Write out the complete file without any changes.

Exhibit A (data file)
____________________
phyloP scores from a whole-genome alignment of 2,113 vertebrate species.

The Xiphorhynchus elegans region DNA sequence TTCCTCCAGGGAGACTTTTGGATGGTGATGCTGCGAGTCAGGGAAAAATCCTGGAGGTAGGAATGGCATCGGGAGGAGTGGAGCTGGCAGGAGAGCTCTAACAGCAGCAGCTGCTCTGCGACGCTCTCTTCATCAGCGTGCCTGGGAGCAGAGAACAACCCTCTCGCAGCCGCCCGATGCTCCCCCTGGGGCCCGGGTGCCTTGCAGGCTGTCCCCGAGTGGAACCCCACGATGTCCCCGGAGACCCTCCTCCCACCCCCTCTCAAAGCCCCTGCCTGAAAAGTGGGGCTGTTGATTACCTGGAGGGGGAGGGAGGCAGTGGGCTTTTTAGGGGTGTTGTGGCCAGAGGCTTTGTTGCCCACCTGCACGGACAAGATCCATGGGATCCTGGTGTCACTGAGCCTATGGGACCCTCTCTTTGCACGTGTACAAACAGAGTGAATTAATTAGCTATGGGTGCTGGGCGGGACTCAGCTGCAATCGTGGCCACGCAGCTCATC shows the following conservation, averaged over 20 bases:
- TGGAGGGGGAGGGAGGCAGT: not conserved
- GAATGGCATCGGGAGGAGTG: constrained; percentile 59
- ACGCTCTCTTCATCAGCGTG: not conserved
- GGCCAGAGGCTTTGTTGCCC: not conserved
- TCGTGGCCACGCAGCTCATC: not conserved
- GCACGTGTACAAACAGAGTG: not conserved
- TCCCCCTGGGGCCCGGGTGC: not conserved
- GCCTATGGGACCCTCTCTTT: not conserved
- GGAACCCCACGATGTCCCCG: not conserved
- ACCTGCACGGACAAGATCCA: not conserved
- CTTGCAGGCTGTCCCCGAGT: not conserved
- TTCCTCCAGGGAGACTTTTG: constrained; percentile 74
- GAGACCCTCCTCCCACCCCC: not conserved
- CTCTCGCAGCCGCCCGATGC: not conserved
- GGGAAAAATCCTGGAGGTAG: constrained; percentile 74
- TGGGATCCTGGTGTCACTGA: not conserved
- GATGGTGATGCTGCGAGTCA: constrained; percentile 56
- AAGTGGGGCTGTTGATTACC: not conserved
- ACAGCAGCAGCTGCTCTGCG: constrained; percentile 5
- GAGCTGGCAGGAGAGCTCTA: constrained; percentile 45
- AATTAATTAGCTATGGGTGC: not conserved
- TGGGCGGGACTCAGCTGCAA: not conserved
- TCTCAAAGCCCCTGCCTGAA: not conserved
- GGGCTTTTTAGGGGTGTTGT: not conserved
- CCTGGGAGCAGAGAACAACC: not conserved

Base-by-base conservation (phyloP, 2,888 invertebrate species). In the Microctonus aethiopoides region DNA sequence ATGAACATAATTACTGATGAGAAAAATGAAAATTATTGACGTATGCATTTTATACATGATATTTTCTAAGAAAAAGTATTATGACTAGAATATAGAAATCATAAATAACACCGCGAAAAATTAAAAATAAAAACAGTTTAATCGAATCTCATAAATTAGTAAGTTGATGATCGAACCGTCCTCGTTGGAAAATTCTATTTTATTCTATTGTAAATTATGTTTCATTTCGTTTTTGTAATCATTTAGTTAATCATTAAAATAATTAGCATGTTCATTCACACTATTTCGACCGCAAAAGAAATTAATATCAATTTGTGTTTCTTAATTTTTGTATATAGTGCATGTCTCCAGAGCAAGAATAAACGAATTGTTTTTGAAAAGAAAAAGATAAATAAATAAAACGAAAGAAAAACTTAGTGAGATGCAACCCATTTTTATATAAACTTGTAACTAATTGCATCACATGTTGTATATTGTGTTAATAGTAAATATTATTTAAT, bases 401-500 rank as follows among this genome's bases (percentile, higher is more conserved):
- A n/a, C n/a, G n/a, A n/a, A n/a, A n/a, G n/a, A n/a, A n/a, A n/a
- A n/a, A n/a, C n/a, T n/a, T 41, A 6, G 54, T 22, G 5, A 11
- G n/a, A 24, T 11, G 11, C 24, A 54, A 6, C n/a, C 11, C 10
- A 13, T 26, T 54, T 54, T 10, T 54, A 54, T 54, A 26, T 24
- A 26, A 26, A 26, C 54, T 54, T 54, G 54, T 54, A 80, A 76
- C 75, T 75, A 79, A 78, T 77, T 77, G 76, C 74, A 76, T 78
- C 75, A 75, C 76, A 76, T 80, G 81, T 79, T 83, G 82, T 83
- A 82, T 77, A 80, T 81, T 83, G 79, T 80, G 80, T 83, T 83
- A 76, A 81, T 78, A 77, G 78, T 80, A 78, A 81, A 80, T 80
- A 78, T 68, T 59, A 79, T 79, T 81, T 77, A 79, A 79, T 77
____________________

phyloP scores from a whole-genome alignment of 2,113 vertebrate species.

The Xiphorhynchus elegans region DNA sequence TTCCTCCAGGGAGACTTTTGGATGGTGATGCTGCGAGTCAGGGAAAAATCCTGGAGGTAGGAATGGCATCGGGAGGAGTGGAGCTGGCAGGAGAGCTCTAACAGCAGCAGCTGCTCTGCGACGCTCTCTTCATCAGCGTGCCTGGGAGCAGAGAACAACCCTCTCGCAGCCGCCCGATGCTCCCCCTGGGGCCCGGGTGCCTTGCAGGCTGTCCCCGAGTGGAACCCCACGATGTCCCCGGAGACCCTCCTCCCACCCCCTCTCAAAGCCCCTGCCTGAAAAGTGGGGCTGTTGATTACCTGGAGGGGGAGGGAGGCAGTGGGCTTTTTAGGGGTGTTGTGGCCAGAGGCTTTGTTGCCCACCTGCACGGACAAGATCCATGGGATCCTGGTGTCACTGAGCCTATGGGACCCTCTCTTTGCACGTGTACAAACAGAGTGAATTAATTAGCTATGGGTGCTGGGCGGGACTCAGCTGCAATCGTGGCCACGCAGCTCATC shows the following conservation, averaged over 20 bases:
- TGGAGGGGGAGGGAGGCAGT: not conserved
- GAATGGCATCGGGAGGAGTG: constrained; percentile 59
- ACGCTCTCTTCATCAGCGTG: not conserved
- GGCCAGAGGCTTTGTTGCCC: not conserved
- TCGTGGCCACGCAGCTCATC: not conserved
- GCACGTGTACAAACAGAGTG: not conserved
- TCCCCCTGGGGCCCGGGTGC: not conserved
- GCCTATGGGACCCTCTCTTT: not conserved
- GGAACCCCACGATGTCCCCG: not conserved
- ACCTGCACGGACAAGATCCA: not conserved
- CTTGCAGGCTGTCCCCGAGT: not conserved
- TTCCTCCAGGGAGACTTTTG: constrained; percentile 74
- GAGACCCTCCTCCCACCCCC: not conserved
- CTCTCGCAGCCGCCCGATGC: not conserved
- GGGAAAAATCCTGGAGGTAG: constrained; percentile 74
- TGGGATCCTGGTGTCACTGA: not conserved
- GATGGTGATGCTGCGAGTCA: constrained; percentile 56
- AAGTGGGGCTGTTGATTACC: not conserved
- ACAGCAGCAGCTGCTCTGCG: constrained; percentile 5
- GAGCTGGCAGGAGAGCTCTA: constrained; percentile 45
- AATTAATTAGCTATGGGTGC: not conserved
- TGGGCGGGACTCAGCTGCAA: not conserved
- TCTCAAAGCCCCTGCCTGAA: not conserved
- GGGCTTTTTAGGGGTGTTGT: not conserved
- CCTGGGAGCAGAGAACAACC: not conserved

Base-by-base conservation (phyloP, 2,888 invertebrate species). In the Microctonus aethiopoides region DNA sequence ATGAACATAATTACTGATGAGAAAAATGAAAATTATTGACGTATGCATTTTATACATGATATTTTCTAAGAAAAAGTATTATGACTAGAATATAGAAATCATAAATAACACCGCGAAAAATTAAAAATAAAAACAGTTTAATCGAATCTCATAAATTAGTAAGTTGATGATCGAACCGTCCTCGTTGGAAAATTCTATTTTATTCTATTGTAAATTATGTTTCATTTCGTTTTTGTAATCATTTAGTTAATCATTAAAATAATTAGCATGTTCATTCACACTATTTCGACCGCAAAAGAAATTAATATCAATTTGTGTTTCTTAATTTTTGTATATAGTGCATGTCTCCAGAGCAAGAATAAACGAATTGTTTTTGAAAAGAAAAAGATAAATAAATAAAACGAAAGAAAAACTTAGTGAGATGCAACCCATTTTTATATAAACTTGTAACTAATTGCATCACATGTTGTATATTGTGTTAATAGTAAATATTATTTAAT, bases 401-500 rank as follows among this genome's bases (percentile, higher is more conserved):
- A n/a, C n/a, G n/a, A n/a, A n/a, A n/a, G n/a, A n/a, A n/a, A n/a
- A n/a, A n/a, C n/a, T n/a, T 41, A 6, G 54, T 22, G 5, A 11
- G n/a, A 24, T 11, G 11, C 24, A 54, A 6, C n/a, C 11, C 10
- A 13, T 26, T 54, T 54, T 10, T 54, A 54, T 54, A 26, T 24
- A 26, A 26, A 26, C 54, T 54, T 54, G 54, T 54, A 80, A 76
- C 75, T 75, A 79, A 78, T 77, T 77, G 76, C 74, A 76, T 78
- C 75, A 75, C 76, A 76, T 80, G 81, T 79, T 83, G 82, T 83
- A 82, T 77, A 80, T 81, T 83, G 79, T 80, G 80, T 83, T 83
- A 76, A 81, T 78, A 77, G 78, T 80, A 78, A 81, A 80, T 80
- A 78, T 68, T 59, A 79, T 79, T 81, T 77, A 79, A 79, T 77